After a few minutes of nothing happening, we switched on the spirit box (see Part 3) and again, through the occasional garbled syllable, the group decided something was trying to communicate. Somebody asked, ‘Are you the one who lit up the cat ball?’ and at that precise moment, the cat ball lit up. Somebody cried out, ‘Oh my god, that lit up the moment you said cat ball,’ and as they said the words cat ball, it lit up again.

We therefore turned out attention from the spirit box back to the cat ball, but it didn’t light up again in response to our requests. We rolled another ball out and asked for someone to roll it back, but received no further activity.

Upon going to collect the balls, the person who had rolled it grew very excited as the ball was two or three feet down the shaft of the T. Her interpretation was that a spirit had rolled the ball, only instead of rolling it back, it had rolled it down the side corridor. Since it was pitch dark when she rolled it, it could conceivably have hit the skirting board and bounced down there, so I don’t think it was the conclusive proof of the supernatural she made it out to be. Also, wouldn’t we have seen it flash?

I was rather impressed by the coincidence of the cat ball lighting up twice when people said the words ‘cat ball’. While retrieving the ball I slapped and stamped on the floor all around it to see if it could be triggered by vibration, but it didn’t respond. It was the closest we came all night to something inexplicable.

Inexplicable, but not, I imagine, supernatural, despite the rest of the group regarding this as a prime example of a paranormal visitation. For one thing, it had already lit up in that location several minutes earlier and the timing could have been pure chance – a stopped clock is right twice a day, after all. For another, I don’t know enough about cat balls in general and this cat ball in particular to draw any reliable conclusion. Do they light up only through touch, or are they affected by electrical currents, radio signals, low battery power, poor construction methods, cheap circuitry? Likewise, does the location have pipes beneath the floor? Could a breeze have hit the ball? A car driving past? There are numerous reasons the ball could have lit up, and it is only the location and timing that make it seem significant. Furthermore, it was not an intelligent response, in that it did not light up in response to a question or request, which implies that locating the source of the activity in the supernatural is reading too much into it.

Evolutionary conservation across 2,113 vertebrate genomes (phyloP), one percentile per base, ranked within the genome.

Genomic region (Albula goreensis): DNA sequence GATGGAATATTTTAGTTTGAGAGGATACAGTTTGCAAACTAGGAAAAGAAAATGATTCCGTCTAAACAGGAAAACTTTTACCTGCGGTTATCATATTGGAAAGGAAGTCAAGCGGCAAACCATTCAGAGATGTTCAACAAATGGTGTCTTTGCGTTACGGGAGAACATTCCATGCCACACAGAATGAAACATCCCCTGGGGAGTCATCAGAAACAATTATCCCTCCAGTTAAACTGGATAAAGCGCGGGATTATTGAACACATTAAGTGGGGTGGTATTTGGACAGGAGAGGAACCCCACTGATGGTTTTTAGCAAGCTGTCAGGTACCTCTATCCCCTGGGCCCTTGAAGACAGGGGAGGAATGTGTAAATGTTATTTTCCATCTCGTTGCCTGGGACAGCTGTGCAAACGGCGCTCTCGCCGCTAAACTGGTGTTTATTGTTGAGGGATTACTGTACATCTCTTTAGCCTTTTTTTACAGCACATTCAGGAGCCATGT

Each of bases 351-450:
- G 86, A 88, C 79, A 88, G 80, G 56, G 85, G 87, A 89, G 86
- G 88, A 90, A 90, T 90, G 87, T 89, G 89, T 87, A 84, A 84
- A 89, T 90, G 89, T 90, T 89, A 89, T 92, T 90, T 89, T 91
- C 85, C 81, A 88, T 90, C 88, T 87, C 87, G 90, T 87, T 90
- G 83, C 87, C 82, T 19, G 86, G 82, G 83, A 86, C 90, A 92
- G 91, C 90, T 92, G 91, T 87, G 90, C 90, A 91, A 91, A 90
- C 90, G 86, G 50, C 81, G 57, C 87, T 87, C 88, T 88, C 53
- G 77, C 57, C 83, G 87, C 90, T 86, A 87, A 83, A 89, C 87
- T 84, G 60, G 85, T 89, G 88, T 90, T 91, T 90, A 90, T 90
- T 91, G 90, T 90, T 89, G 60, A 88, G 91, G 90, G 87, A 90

Human Pendulum – To finish our ghost hunt, we did another human pendulum (see Part 1). This time, the person acting as the pendulum was not as receptive to suggestion, and it took repeated instructions to relax and allow herself to sway before she actually gave in to peer pressure/opened herself to the spiritual energy, and started to sway in response to questions – forward for yes and backwards for no. Even then, she didn’t sway more than about an inch in either direction, so the group leaders declared this must be a child spirit as it was finding it difficult to move her. They asked if it was a child – no. Then they asked if it was a child grown old in spirit – yes. So it was indeed a child spirit that has grown up after passing over.

I have to admit that by this point my bullshit sensors were sounding warning sirens in my ears, so I stopped taking it seriously and didn’t listen to the next few questions. But I did hear them confirm that this child spirit or grown-up spirit or whatever the hell it was had been the one playing with the cat balls, because as a child-grown-old-in-spirit it clearly still liked playing with toys. Oh, and this child had a friend called Angela, because somebody in the circle ‘felt’ the name Angela. Strewth.

Here ended our official investigation. I was asked repeatedly if I was ready to change my mind. By this point, having been very well behaved all night, I really wanted to scream, ‘No! I think you’re all nuttier than squirrel shit!’ but I settled for the non-committal mantra I’d adopted all evening, which was that it had been ‘interesting’ and given me ‘food for thought’. Indeed, it’s very difficult to answer that question as a negative since it’s not a simple disagreement about facts. They obviously sincerely believe in the supernatural and felt that we’d spent all evening in the company of spirits, so for me to deny that and suggest that nothing we encountered was outside the normal range of interpretations is to say that they’re wrong, deluded, gullible, irrational, illogical, naive and ignorant, which is a hell of a thing to say to someone you’ve only known a few hours.

Lone Exploration

The last hour of the night was at our leisure to explore. I actually really enjoyed this section as it’s pretty awesome creeping around an abandoned prison by yourself in the dark, peering into cells, going into the execution room, climbing winding staircases and leaning into whatever dank and dangerous hole takes your fancy.

I was struck, however, by how oddly unmoved I was. Even as a sceptic, I thought finding myself alone in Cell Block B – all 94 cells of it – would be frightening; that climbing up to the gatekeeper’s quarters would be at least a little unnerving; and that I’d have reservations about crawling through a tiny hole into a newly-discovered cell from the early 1600s. Instead, I had no problems with any of it. And, of course, I encountered nothing even remotely unusual.

I went into a cell, closed the door, turned off my torch and lay down on the metal bed frame, among the peeling paint and mouldy floors, and could easily have slept there without any worry.

How far I’ve come from the twenty-year-old who was afraid of the dark.

Coming up in Part 5: Conclusion, with thoughts on the whole experience of ghost hunting; the techniques of human pendulums, table tipping, camera orbs, visible orbs, K2 readings, spirit boxes, Ouija Boards and cat balls; why people might believe this stuff; and various other miscellaneous observations.